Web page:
The fast growth of many companies has been based on the creation of hierarchical structures in which the manager has played a major role as a linker between business strategy and technical mass. The manager’s role has been to design and implement, with great agility, the tactical approaches to respond the objectives of the first, and at the same time be able to organize and direct the second. The result can be described as acceptable, with an important caveat.

    The same business strategies that created the breeding ground for the environment of management did not put enough care to accompany such professionals in their professional development in the long term and, consequently, little foresaw the high degree of pressure to which they are subject. The high domestic and foreign competition, and the need for continuous updated training to cover the gap in competent management teams

    The manager has to negotiate, represent the company, select, evaluate, motivate and directly direct other professionals, whom may be more prepared in the technical content than the manager, produce proposals and, many times, sell them, etc.  A myriad of hats that fit more or less on the manager’s head but have not been made or adapted to suit him/her. (More …)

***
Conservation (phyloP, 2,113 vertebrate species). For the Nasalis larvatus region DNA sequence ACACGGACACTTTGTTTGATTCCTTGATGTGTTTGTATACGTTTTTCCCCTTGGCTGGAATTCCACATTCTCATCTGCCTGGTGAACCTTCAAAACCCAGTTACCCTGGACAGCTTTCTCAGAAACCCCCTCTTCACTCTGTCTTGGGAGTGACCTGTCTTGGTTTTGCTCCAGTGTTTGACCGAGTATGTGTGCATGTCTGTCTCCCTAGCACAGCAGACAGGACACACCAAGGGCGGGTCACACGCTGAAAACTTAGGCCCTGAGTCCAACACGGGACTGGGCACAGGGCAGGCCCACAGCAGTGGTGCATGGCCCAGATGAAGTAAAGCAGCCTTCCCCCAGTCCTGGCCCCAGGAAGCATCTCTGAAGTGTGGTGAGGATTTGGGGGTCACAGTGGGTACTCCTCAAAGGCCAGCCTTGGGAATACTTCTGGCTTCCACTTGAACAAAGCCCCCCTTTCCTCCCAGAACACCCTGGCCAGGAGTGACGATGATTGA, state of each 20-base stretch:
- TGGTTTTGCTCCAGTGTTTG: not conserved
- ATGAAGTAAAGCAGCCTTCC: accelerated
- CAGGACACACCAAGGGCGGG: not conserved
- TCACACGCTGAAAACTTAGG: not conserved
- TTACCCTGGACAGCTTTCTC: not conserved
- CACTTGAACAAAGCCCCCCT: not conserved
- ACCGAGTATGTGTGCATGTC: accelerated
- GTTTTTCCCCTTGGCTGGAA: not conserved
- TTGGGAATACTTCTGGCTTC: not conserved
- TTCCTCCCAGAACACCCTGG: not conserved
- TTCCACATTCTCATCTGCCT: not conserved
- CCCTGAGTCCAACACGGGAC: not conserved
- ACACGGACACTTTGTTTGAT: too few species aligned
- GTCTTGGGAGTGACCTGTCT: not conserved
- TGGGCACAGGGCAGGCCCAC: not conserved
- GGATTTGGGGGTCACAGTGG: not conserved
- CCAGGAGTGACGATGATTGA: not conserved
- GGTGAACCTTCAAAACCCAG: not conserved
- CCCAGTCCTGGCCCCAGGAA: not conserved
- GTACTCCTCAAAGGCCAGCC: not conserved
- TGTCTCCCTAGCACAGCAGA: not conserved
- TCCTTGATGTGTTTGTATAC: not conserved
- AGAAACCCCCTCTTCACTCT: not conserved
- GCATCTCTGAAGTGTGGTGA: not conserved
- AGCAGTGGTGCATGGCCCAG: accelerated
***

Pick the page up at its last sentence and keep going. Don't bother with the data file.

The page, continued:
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  • Sandra Bravo Ivorra 9:00 am on October 31, 2013 Permalink | Reply
    Tags: , management, ,   

    The Value of a Company is not Measured by Money 

    Estimated Reading Time: 5 minutes

    We can have talent in front of our noses and sometimes do not realize it. We all have capabilities to exploit, a series of characteristics that makes us unique and special. However, many people never get to develop them. Why? Because fear blocks them. It costs us to try new things, to investigate, be creative, or take risks. We are afraid of losing it all, even though in reality we don’t have anything to lose.

    This does not happen only between individuals, rather in companies that tend to see changes more reluctantly.  In most cases, decisions are made solely on the basis of “the numbers”, that are important, but they are not everything and, moreover, often do not improve just because of not innovating nor thinking strategically.

    At the end of each year, companies often present their accounts: their fiscal balance, sales levels, national and international expansion…But, do they perhaps speak of the level of achievement of workers, the degree of fellowship, or their training needs? How much time does a company dedicate to consider whether their workers feel proud and happy to be part of the project?  Is a good working environment promoted with leisure times to strengthen personal ties?  Many people may think that’s not the job of a company, and they have the right to think so, but I think that has a high impact on the results and the survival of a business, whatever it is. (More …)